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High-Water Caution

The Durango Herald - News - Durango, CO

 

March 19, 2004

 

Fly Fishing Durango - by L. David Grooms

 

Bugs on the Animas trout menu

 

Many fly fishers fish the Animas with big flies (size 16 and larger), as they do on most un-dammed Freestone rivers -- no doubt because of presumption and not being entomologists.

 

Entomology and its ridiculously complex Latin nomenclature associated with trout foods can be a traumatizing experience for fly fishers!

 

Many of us would rather spend our time fishing or doing almost anything rather than learning to "match the hatch" with a repertoire of such words as trico (tricorythodes), PMD (ephemerellidae) and midge (dipteral). So, not being an entomology expert is very understandable. Fly fishers usually buy and fish with flies that are suggested to be appropriate for the water at a given time.

 

Learning about the primary aquatic insect food groups that trout eat (stoneflies, mayflies, caddis flies and midges) and their life cycles does not have to become a complicated academic exercise. But knowing the basics is a key component of fly fishing.

 

You do not even have to know what the thing is called -- if you can select an artificial that looks like it. Leave the verbosity of entomological taxonomy to others.

If you can find a bug on, near or in the water -- or by pumping a fish -- you should examine it closely. Go to your fly box or area fly shop and find close approximations.

 

The two paramount aspects of fly fishing are selection and presentation.

The colder months usually result in hatches of smaller mayflies and midges. Currently in the Animas, the diet is predominately those species in sizes 18 (up to almost inch), down to size 32 (scarcely 1/8 inch). Larger midges as well as smaller midges in both emergent and adult phases represent the primary food source for most trout.

 

Most mayflies on the menu are small, pale green semi-translucent nymphs that are drifting in currents. Baetis hatches have been reported in certain areas of the Animas, which means that emerger patterns with a wing case and adult patterns may be effective.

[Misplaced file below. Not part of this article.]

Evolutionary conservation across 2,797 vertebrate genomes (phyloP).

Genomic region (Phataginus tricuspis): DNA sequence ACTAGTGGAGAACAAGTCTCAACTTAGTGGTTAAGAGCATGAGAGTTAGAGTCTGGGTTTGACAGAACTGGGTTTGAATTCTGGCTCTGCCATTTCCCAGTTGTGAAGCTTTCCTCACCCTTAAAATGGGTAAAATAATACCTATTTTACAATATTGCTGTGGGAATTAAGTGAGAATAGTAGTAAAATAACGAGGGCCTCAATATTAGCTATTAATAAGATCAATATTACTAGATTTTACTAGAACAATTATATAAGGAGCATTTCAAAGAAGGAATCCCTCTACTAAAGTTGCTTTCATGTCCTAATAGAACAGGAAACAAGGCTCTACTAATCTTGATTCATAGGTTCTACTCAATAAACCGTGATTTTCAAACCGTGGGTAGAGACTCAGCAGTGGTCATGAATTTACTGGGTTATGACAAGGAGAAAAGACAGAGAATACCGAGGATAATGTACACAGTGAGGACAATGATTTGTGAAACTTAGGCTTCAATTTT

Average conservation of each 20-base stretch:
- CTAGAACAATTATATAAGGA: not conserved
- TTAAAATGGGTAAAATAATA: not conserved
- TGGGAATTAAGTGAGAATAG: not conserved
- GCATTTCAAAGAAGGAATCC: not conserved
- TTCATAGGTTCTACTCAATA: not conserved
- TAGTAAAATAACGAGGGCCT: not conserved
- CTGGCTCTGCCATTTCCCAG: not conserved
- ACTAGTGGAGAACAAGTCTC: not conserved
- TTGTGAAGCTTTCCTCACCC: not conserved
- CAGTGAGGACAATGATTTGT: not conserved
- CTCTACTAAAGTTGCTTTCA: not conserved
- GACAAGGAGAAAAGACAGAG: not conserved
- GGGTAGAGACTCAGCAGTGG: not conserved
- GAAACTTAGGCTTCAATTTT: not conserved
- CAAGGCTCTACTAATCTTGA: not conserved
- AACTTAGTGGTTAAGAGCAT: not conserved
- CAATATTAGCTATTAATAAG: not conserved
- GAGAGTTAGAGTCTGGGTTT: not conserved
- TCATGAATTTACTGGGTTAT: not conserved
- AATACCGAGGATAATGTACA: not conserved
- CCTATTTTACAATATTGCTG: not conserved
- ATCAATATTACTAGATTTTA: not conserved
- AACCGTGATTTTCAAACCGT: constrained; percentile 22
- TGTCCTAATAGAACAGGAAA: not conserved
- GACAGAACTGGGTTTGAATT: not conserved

Certain fish will feed predominately on specific phases like adult midges or small mayflies on the surface, depending on their holding lies (type of water zones). Also, be aware that trout that share the same zones of water may have significantly different diets.

If you can catch, pump, release a trout and examine the bugs, this is logically the most fool-proof method of making the correct fly choice.

 

If Animas trout won't accept your offering, then they are either not eating (unlikely), do not identify with what you are trying to feed them or just don't like the way you are presenting the fly. Numerous experienced fly fishers have told me they can catch trout on about any water in America -- but Animas trout frequently will just "not cooperate."

 

Our trout are frequently not tuned-in on big stuff. Periodic stomach pumping of 14- to 20-inch fish throughout the year often reveals a diet of extremely small bugs in sizes 18 to 26 and even smaller. Imitating the little bugs on the current menu with such midge and mayfly patterns as Brassies, Barr's Emergers, Zebra Midges, Griffith Gnats, RS-2s, WD 40s, Flash Wing Johnnies and small adult Duns can payoff with big trout. Most importantly, always be mindful of universal fly selection criterion, which is size, shape/silhouette and color -- in that order.

 

Is the Animas really a midge or tiny fly fishery? Surprise -- sometimes it is!

 

L. David Grooms is senior partner of www.proflyfishers.com.

He can be reached at 385-9048.

 

 

 

 

 

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